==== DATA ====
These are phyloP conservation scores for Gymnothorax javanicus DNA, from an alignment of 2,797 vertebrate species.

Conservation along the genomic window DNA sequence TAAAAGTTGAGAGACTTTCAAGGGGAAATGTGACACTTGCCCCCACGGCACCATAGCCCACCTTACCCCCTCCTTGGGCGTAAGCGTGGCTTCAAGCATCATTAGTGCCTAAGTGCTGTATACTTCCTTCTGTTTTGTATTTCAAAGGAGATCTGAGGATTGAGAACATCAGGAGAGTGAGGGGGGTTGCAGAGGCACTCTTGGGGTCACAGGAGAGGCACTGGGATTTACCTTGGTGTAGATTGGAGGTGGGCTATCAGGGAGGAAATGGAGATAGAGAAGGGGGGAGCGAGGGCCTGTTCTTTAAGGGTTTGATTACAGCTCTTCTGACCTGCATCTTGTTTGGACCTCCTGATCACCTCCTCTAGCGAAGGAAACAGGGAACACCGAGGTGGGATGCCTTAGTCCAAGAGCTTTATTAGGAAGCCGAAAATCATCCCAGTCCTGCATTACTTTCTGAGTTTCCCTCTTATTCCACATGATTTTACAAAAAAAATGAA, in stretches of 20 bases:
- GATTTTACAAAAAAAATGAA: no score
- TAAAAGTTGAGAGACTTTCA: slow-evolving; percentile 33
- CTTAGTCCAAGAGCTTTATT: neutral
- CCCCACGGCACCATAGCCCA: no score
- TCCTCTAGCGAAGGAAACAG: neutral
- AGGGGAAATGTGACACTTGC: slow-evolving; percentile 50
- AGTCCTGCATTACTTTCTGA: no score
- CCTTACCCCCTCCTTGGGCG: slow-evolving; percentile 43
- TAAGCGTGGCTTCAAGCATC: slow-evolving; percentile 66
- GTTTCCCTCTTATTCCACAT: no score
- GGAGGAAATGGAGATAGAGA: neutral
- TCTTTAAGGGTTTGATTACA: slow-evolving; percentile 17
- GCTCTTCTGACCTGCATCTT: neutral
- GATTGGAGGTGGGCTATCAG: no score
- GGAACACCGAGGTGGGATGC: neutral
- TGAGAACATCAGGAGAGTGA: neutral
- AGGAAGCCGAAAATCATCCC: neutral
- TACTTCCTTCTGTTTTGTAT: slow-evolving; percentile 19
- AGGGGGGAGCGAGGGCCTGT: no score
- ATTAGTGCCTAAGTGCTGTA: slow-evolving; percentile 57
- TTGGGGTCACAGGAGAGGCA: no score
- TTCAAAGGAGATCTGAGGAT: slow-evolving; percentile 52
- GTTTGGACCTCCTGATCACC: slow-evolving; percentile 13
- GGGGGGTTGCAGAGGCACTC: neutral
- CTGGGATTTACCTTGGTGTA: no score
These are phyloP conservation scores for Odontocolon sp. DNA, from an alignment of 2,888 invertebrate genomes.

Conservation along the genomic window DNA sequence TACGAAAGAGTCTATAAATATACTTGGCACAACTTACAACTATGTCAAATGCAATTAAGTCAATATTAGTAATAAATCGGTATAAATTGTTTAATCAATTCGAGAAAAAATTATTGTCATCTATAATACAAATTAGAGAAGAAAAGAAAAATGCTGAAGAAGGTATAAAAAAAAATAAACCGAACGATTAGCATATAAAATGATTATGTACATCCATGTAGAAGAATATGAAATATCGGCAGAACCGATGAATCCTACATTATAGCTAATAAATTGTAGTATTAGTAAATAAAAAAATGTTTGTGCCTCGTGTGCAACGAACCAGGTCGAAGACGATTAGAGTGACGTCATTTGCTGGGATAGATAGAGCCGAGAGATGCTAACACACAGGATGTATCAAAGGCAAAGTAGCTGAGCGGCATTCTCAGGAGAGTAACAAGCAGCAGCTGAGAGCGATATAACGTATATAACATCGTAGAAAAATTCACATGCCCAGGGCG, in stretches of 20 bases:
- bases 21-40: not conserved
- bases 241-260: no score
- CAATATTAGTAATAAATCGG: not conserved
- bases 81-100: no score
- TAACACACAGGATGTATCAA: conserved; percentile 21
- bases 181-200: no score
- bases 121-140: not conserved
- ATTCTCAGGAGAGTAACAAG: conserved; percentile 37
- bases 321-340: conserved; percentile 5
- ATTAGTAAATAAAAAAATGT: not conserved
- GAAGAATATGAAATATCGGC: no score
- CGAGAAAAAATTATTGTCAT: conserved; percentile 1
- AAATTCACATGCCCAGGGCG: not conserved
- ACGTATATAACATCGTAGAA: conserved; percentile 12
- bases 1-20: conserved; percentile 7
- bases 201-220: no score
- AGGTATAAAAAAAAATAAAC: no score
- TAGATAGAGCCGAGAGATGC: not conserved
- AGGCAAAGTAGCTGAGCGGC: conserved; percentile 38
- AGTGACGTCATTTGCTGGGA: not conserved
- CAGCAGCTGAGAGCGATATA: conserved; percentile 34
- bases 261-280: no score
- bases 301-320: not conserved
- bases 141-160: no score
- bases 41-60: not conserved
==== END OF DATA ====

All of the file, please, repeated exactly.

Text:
These are phyloP conservation scores for Gymnothorax javanicus DNA, from an alignment of 2,797 vertebrate species.

Conservation along the genomic window DNA sequence TAAAAGTTGAGAGACTTTCAAGGGGAAATGTGACACTTGCCCCCACGGCACCATAGCCCACCTTACCCCCTCCTTGGGCGTAAGCGTGGCTTCAAGCATCATTAGTGCCTAAGTGCTGTATACTTCCTTCTGTTTTGTATTTCAAAGGAGATCTGAGGATTGAGAACATCAGGAGAGTGAGGGGGGTTGCAGAGGCACTCTTGGGGTCACAGGAGAGGCACTGGGATTTACCTTGGTGTAGATTGGAGGTGGGCTATCAGGGAGGAAATGGAGATAGAGAAGGGGGGAGCGAGGGCCTGTTCTTTAAGGGTTTGATTACAGCTCTTCTGACCTGCATCTTGTTTGGACCTCCTGATCACCTCCTCTAGCGAAGGAAACAGGGAACACCGAGGTGGGATGCCTTAGTCCAAGAGCTTTATTAGGAAGCCGAAAATCATCCCAGTCCTGCATTACTTTCTGAGTTTCCCTCTTATTCCACATGATTTTACAAAAAAAATGAA, in stretches of 20 bases:
- GATTTTACAAAAAAAATGAA: no score
- TAAAAGTTGAGAGACTTTCA: slow-evolving; percentile 33
- CTTAGTCCAAGAGCTTTATT: neutral
- CCCCACGGCACCATAGCCCA: no score
- TCCTCTAGCGAAGGAAACAG: neutral
- AGGGGAAATGTGACACTTGC: slow-evolving; percentile 50
- AGTCCTGCATTACTTTCTGA: no score
- CCTTACCCCCTCCTTGGGCG: slow-evolving; percentile 43
- TAAGCGTGGCTTCAAGCATC: slow-evolving; percentile 66
- GTTTCCCTCTTATTCCACAT: no score
- GGAGGAAATGGAGATAGAGA: neutral
- TCTTTAAGGGTTTGATTACA: slow-evolving; percentile 17
- GCTCTTCTGACCTGCATCTT: neutral
- GATTGGAGGTGGGCTATCAG: no score
- GGAACACCGAGGTGGGATGC: neutral
- TGAGAACATCAGGAGAGTGA: neutral
- AGGAAGCCGAAAATCATCCC: neutral
- TACTTCCTTCTGTTTTGTAT: slow-evolving; percentile 19
- AGGGGGGAGCGAGGGCCTGT: no score
- ATTAGTGCCTAAGTGCTGTA: slow-evolving; percentile 57
- TTGGGGTCACAGGAGAGGCA: no score
- TTCAAAGGAGATCTGAGGAT: slow-evolving; percentile 52
- GTTTGGACCTCCTGATCACC: slow-evolving; percentile 13
- GGGGGGTTGCAGAGGCACTC: neutral
- CTGGGATTTACCTTGGTGTA: no score
These are phyloP conservation scores for Odontocolon sp. DNA, from an alignment of 2,888 invertebrate genomes.

Conservation along the genomic window DNA sequence TACGAAAGAGTCTATAAATATACTTGGCACAACTTACAACTATGTCAAATGCAATTAAGTCAATATTAGTAATAAATCGGTATAAATTGTTTAATCAATTCGAGAAAAAATTATTGTCATCTATAATACAAATTAGAGAAGAAAAGAAAAATGCTGAAGAAGGTATAAAAAAAAATAAACCGAACGATTAGCATATAAAATGATTATGTACATCCATGTAGAAGAATATGAAATATCGGCAGAACCGATGAATCCTACATTATAGCTAATAAATTGTAGTATTAGTAAATAAAAAAATGTTTGTGCCTCGTGTGCAACGAACCAGGTCGAAGACGATTAGAGTGACGTCATTTGCTGGGATAGATAGAGCCGAGAGATGCTAACACACAGGATGTATCAAAGGCAAAGTAGCTGAGCGGCATTCTCAGGAGAGTAACAAGCAGCAGCTGAGAGCGATATAACGTATATAACATCGTAGAAAAATTCACATGCCCAGGGCG, in stretches of 20 bases:
- bases 21-40: not conserved
- bases 241-260: no score
- CAATATTAGTAATAAATCGG: not conserved
- bases 81-100: no score
- TAACACACAGGATGTATCAA: conserved; percentile 21
- bases 181-200: no score
- bases 121-140: not conserved
- ATTCTCAGGAGAGTAACAAG: conserved; percentile 37
- bases 321-340: conserved; percentile 5
- ATTAGTAAATAAAAAAATGT: not conserved
- GAAGAATATGAAATATCGGC: no score
- CGAGAAAAAATTATTGTCAT: conserved; percentile 1
- AAATTCACATGCCCAGGGCG: not conserved
- ACGTATATAACATCGTAGAA: conserved; percentile 12
- bases 1-20: conserved; percentile 7
- bases 201-220: no score
- AGGTATAAAAAAAAATAAAC: no score
- TAGATAGAGCCGAGAGATGC: not conserved
- AGGCAAAGTAGCTGAGCGGC: conserved; percentile 38
- AGTGACGTCATTTGCTGGGA: not conserved
- CAGCAGCTGAGAGCGATATA: conserved; percentile 34
- bases 261-280: no score
- bases 301-320: not conserved
- bases 141-160: no score
- bases 41-60: not conserved